Casual gamers will love its design and feel and clarity; social gamers will love its ease of play and relaxed pace that allows for good conversation over their favorite bottle of Chianti or Trebbiano.

There’s also room at this table for power gamers because order of actions within the seasons, and the players’ turn order overall, become very important (especially the fewer players there are).

A couple notes for family gamers: this is a competitive game, but without any overt “take that” feel: great for our family! There is no objectionable content in this game, except the nature of the theme in general: you’re in the business of producing and selling alcohol. With all of this in mind, and considering that the numerous components are quite small, I would recommend this for the pre-teen to adult members of your family.


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Gamer - Level 4
7 of 7 gamers found this helpful
“A worker placement almost everyone can enjoy”

While I wouldn’t say this is my personal favorite worker placement game, I would say it is an objective worker placement masterpiece that most avid worker placement fans will enjoy


As a family running a vineyard you use your workers through the year to grow various kinds of grapes, turn them into wine and fill orders with the various people looking for certain kinds of wine of certain ages. The game is played over multiple rounds where you go through 4 seasons doing things throughout each season to help make your vineyard the best. You start by placing your rooster meeple on the turn order track to get a reward, the better the reward the later in the round you go. In the summer you choose to build improvements, plant grapes, get grapes to plant, entertain visitors or give a tour. Fall gives you a summer or winter visitor then in the winter phase you can harvest, make wine, entertain winter visitors, hire an additional worker, or fill an order. The catch to all this is you only have so many workers to spread through the entire year and a summer worker cannot be played in the winter (barring certain visitor cards changing this of course). Play continues till someone scores 20 then the year is played out and the player with the most points wins. With all the different visitor cards you will find a new way to play every time.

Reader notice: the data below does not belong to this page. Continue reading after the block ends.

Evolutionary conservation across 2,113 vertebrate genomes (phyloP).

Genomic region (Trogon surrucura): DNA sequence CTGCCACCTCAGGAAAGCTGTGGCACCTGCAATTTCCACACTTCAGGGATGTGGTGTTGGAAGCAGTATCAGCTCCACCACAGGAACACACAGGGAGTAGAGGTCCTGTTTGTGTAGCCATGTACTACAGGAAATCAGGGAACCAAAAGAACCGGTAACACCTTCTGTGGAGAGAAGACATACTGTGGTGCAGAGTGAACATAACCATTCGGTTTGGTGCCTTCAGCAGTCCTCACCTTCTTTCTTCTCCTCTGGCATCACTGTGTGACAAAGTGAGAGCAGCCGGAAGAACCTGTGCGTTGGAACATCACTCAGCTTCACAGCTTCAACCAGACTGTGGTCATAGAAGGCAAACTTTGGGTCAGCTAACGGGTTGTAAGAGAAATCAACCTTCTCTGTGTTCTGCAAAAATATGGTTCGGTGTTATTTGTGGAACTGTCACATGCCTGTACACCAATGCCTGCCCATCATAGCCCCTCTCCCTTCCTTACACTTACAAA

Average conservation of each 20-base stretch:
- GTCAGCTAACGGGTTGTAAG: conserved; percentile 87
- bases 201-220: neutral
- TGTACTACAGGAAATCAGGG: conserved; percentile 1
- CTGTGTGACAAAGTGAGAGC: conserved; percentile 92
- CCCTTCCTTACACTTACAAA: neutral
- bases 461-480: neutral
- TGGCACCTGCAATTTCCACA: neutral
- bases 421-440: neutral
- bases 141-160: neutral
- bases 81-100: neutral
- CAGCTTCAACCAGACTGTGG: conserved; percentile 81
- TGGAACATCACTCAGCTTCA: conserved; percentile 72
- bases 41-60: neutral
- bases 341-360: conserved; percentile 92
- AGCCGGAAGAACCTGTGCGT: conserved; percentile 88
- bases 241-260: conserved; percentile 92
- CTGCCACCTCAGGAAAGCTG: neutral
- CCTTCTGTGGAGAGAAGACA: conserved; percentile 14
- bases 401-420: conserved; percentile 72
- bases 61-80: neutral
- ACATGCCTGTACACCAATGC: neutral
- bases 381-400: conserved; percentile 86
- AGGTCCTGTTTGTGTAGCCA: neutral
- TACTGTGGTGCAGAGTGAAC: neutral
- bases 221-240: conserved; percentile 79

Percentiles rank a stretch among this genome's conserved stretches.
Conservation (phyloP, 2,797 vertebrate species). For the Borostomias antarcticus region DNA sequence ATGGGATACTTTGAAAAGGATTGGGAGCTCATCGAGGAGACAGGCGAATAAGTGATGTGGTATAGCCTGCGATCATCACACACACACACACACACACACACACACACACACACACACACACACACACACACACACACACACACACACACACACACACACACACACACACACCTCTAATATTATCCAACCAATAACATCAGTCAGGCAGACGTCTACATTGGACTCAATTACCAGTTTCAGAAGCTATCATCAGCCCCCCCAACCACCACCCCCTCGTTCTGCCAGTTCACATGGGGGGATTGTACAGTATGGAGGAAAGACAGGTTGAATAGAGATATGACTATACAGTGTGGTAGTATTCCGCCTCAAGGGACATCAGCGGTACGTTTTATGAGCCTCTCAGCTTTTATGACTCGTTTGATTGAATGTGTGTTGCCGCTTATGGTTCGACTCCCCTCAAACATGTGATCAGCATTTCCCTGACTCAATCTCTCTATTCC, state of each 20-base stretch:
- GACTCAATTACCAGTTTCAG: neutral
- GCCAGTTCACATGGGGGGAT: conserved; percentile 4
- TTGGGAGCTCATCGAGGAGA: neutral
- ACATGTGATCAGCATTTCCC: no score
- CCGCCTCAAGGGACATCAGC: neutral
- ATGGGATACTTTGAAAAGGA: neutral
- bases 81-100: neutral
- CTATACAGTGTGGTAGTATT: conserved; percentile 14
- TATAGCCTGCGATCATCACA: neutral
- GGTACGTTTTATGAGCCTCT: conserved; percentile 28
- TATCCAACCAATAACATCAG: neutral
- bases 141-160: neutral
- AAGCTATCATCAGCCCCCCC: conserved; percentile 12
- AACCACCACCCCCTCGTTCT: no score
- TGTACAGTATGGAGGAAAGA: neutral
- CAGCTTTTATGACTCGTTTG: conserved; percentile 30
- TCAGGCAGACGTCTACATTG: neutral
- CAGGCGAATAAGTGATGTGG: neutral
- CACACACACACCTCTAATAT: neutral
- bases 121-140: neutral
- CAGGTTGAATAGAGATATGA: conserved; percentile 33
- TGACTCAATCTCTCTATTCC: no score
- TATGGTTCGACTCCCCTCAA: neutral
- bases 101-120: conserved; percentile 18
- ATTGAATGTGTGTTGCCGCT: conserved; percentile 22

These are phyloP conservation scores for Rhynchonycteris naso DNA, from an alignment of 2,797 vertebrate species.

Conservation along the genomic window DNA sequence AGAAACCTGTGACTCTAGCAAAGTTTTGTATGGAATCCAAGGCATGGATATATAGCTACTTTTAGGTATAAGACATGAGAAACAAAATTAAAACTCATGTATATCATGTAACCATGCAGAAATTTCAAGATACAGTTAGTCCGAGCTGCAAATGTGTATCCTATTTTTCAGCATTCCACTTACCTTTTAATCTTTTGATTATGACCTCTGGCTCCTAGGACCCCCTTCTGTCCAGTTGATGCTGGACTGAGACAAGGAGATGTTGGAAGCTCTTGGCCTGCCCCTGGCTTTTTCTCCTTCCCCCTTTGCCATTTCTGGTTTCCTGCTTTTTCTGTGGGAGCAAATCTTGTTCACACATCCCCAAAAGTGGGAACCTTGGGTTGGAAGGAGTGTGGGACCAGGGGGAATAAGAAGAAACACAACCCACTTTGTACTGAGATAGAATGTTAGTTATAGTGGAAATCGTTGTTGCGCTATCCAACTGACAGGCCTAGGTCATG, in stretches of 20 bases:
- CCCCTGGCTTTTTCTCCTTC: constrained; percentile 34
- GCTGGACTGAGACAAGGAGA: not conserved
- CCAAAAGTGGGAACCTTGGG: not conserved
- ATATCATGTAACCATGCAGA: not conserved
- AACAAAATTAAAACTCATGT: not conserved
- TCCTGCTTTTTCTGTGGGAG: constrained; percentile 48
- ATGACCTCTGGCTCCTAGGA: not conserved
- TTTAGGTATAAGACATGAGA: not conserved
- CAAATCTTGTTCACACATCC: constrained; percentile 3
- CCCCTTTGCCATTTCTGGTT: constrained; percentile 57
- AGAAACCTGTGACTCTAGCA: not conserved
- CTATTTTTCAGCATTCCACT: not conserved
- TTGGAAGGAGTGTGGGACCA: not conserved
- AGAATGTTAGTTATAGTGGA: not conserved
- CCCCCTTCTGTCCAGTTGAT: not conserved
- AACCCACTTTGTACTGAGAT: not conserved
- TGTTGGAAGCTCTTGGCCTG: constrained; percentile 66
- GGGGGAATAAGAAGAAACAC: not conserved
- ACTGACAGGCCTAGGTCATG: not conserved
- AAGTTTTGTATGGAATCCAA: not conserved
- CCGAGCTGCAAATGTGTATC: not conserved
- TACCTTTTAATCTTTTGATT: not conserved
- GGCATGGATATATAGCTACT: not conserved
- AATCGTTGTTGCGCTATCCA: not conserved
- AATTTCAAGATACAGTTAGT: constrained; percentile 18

The Bad

Very little to talk about here. I guess if you hate crass jokes about a word that is a synonym to rooster then you might get irritated when people say “ok it’s wake up phase grab your roosters” and all the people as immature as I am start giggling. Also the theme is a little dry (Ha! Get it?!) but I found myself enjoying the game theme and all.